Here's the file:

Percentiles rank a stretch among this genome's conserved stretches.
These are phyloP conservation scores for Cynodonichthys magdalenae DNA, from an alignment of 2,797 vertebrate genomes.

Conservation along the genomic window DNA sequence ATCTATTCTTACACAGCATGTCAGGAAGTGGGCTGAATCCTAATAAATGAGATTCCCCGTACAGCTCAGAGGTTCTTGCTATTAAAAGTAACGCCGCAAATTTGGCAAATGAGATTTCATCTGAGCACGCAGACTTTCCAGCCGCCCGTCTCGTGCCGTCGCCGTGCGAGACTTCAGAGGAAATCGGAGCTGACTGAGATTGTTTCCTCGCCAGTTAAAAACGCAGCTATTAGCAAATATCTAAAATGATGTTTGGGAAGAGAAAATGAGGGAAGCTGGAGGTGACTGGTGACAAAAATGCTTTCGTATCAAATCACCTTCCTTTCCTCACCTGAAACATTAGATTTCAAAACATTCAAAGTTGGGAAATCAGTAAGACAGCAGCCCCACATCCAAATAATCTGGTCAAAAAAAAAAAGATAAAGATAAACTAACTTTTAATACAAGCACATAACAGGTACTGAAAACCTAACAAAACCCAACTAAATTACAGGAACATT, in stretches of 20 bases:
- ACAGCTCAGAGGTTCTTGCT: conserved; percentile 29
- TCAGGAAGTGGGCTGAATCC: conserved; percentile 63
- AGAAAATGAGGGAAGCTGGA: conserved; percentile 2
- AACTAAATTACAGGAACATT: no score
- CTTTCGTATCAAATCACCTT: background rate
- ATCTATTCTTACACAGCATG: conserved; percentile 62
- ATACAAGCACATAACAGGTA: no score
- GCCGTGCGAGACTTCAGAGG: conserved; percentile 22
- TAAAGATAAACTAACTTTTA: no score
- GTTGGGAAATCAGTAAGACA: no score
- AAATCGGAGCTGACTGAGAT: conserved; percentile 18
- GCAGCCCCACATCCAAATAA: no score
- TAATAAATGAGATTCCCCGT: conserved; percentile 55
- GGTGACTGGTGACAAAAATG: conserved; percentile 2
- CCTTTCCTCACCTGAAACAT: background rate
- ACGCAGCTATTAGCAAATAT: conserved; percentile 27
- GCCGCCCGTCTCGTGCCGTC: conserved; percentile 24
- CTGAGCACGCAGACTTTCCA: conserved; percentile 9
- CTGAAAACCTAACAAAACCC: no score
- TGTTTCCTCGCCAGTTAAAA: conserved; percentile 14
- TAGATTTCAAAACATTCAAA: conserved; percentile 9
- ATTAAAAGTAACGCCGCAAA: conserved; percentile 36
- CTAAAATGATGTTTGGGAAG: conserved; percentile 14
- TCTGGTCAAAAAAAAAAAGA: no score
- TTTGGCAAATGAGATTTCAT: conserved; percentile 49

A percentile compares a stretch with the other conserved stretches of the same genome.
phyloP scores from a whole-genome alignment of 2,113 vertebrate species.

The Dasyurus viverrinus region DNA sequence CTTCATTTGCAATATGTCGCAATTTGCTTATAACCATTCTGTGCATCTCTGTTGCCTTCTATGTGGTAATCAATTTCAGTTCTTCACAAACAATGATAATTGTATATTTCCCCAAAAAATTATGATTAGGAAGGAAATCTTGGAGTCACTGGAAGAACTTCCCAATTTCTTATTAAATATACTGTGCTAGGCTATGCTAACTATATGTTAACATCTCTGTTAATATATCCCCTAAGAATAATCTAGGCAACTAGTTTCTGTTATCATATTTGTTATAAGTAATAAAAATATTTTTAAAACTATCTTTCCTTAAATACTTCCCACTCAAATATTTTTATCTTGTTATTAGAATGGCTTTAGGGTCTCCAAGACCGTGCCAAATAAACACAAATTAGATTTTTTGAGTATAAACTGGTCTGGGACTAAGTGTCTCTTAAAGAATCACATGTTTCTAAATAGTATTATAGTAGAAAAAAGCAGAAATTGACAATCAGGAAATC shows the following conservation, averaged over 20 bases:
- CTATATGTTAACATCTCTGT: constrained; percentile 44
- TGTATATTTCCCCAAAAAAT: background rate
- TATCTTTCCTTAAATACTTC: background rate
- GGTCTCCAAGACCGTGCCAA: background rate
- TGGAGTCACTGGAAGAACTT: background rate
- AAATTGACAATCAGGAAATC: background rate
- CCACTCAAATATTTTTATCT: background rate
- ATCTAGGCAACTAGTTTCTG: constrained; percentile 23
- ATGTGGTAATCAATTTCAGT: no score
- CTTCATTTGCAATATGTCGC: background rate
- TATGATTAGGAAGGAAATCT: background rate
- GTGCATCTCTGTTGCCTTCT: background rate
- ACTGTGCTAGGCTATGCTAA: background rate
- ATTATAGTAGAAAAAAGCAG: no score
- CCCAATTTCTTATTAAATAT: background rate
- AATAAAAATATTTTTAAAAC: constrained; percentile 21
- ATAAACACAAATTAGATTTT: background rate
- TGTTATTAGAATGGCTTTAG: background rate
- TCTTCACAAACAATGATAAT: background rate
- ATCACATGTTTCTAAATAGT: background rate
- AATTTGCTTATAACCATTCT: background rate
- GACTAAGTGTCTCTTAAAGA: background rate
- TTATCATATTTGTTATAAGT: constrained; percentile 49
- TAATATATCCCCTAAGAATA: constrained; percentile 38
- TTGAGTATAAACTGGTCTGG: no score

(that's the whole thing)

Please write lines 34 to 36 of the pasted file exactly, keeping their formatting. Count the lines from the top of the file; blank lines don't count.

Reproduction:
- TATCTTTCCTTAAATACTTC: background rate
- GGTCTCCAAGACCGTGCCAA: background rate
- TGGAGTCACTGGAAGAACTT: background rate